If the screen were divided into horizontal zones, that would open up possibilities, but my imagination is going in the direction of a platformer that scrolls in horizontal and vertical.

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3 hours ago, FarmerPotato said:

 

I've been imagining what Tursi's HAM could do on a tile based screen (not bitmap. Perhaps EC2). If the palette changed for every line, you still don't get "enough greens" on every row, but maybe every other row. Would this be sufficient to create awesome textures for a game tileset? Like granite, metal with specular highlights, green monster parts... the goodies of early 90s VGA games.

 

If the screen were divided into horizontal zones, that would open up possibilities, but my imagination is going in the direction of a platformer that scrolls in horizontal and vertical.

There was an interesting vga dither routine that was used in wizardry 7 (msdos). It was used to generate the larger inventory screen portraits, from the smaller in-game thumbnails.  Literally, the large portraits are produced from the smaller ones. (I think they were 16x16 pixels for source image, and nearly 64x64 for final image. ) it was pretry complicated, but it judged what new pixels and patterns to add, based on its neighbors.  I remember this because I spenthink ages looking for the higher resolution portrait data in the games files, but could only find the thumbnails.  

 

Something similar in concept could be used to tile-ize a smaller bitmap, that obeys the row-by-row color attribute restrictions, and uses less program memory.  At least for backgrounds.  They would be dithered, but it could be neat to look at and unique.

 

Here's some images to help you understand.

 

This is the normal play screen.  See the character portrait for bolor.

274492-965460614_00.gif

 

Now, look at the inventory screen for that character.

 

274495-965460630_00.gif

 

The second image is generated from the first one, by the dithering routine.

 

We could do something similar, grabbing 4x4 areas in the source, and expounding them into 8x8 areas that obey Ti color conventions.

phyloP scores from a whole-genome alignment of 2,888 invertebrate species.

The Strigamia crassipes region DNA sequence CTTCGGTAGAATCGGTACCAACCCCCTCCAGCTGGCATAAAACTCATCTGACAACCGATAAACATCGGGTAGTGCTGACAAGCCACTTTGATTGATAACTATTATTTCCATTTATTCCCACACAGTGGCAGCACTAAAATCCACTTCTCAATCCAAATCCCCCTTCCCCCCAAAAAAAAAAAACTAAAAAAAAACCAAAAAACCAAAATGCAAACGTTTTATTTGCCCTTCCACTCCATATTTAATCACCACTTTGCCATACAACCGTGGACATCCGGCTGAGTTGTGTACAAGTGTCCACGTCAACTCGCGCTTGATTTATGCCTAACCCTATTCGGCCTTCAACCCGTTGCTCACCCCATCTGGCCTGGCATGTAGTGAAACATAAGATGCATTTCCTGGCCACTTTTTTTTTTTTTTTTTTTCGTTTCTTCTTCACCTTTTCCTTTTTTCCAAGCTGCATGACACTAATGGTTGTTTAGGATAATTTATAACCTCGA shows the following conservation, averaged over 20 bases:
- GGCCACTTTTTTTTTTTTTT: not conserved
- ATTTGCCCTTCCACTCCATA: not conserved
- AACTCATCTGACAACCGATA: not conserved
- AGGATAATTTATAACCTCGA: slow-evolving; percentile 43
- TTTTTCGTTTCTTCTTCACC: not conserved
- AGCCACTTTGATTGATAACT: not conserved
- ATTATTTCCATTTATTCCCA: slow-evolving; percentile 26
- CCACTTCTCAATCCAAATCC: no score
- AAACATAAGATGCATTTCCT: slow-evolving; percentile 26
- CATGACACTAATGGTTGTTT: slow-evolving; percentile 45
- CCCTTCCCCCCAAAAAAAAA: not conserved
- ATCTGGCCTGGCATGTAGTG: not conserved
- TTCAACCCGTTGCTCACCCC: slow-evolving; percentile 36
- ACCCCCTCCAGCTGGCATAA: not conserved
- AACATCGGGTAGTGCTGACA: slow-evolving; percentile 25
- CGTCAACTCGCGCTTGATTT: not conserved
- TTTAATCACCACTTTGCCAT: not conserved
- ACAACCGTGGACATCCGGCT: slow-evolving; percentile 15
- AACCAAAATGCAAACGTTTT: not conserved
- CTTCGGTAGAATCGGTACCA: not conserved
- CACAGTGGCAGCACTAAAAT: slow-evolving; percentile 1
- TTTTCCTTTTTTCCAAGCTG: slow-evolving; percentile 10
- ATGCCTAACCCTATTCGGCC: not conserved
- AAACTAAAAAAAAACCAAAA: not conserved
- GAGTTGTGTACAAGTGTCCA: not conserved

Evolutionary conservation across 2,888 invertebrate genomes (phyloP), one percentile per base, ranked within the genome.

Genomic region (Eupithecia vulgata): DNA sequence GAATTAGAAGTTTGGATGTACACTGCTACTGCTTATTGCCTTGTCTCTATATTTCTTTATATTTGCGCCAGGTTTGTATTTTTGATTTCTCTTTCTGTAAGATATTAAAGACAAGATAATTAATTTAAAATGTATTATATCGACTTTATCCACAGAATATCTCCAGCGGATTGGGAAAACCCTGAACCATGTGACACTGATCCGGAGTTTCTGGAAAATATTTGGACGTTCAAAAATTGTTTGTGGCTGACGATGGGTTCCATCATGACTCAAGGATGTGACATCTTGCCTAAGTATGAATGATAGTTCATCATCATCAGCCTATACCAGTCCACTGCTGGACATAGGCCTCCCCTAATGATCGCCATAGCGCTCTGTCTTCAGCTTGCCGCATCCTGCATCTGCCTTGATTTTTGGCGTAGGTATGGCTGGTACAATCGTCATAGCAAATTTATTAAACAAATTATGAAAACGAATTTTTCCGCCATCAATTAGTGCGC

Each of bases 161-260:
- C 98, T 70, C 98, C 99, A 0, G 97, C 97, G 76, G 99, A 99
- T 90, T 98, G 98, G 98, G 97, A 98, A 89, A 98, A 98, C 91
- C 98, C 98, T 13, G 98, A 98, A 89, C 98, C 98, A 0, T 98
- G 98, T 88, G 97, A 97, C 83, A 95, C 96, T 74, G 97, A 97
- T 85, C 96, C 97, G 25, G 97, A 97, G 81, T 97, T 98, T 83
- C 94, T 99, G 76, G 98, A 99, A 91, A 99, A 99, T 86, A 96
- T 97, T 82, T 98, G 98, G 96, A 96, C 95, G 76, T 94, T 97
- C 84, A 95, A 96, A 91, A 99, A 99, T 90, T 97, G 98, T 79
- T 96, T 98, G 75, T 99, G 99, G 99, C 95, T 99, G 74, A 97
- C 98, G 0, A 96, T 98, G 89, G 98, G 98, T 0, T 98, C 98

This specific ditherer came to mind,  because if you look closely at the large portrait, you will see the local palette is different every other line. The dither routine selects colors that are appropriate, based on the source pixels, but with a different palette.

 

Designing images for such a routine is challenging, but not impossible. 

Edited by wierd_w
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4 hours ago, FarmerPotato said:

 

I've been imagining what Tursi's HAM could do on a tile based screen (not bitmap. Perhaps EC2). If the palette changed for every line, you still don't get "enough greens" on every row, but maybe every other row. Would this be sufficient to create awesome textures for a game tileset? Like granite, metal with specular highlights, green monster parts... the goodies of early 90s VGA games.

 

If the screen were divided into horizontal zones, that would open up possibilities, but my imagination is going in the direction of a platformer that scrolls in horizontal and vertical.

The GPU is fast enough to change a color register roughly every 8-9 pixels, although timing it gets tricky (it's easier than when I tested it since h-interrupts exist now). So you can do mid-scanline palette color changes - the main trick is coming up with enough RAM. :) MK2 may open some of those tricks up as well.

 

 

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On 9/16/2019 at 2:03 PM, wierd_w said:

I can do a whole lot with 64 colors, if I get to choose what those colors are.

The F18A has 64 12-bit fully programmable palette registers.

 

6 hours ago, FarmerPotato said:

I've been imagining what Tursi's HAM could do on a tile based screen (not bitmap. Perhaps EC2). If the palette changed for every line, you still don't get "enough greens" on every row, but maybe every other row. Would this be sufficient to create awesome textures for a game tileset? Like granite, metal with specular highlights, green monster parts... the goodies of early 90s VGA games.

(the following is not a rant or a complaint, just thoughts as I read the various posts about possible features, etc.)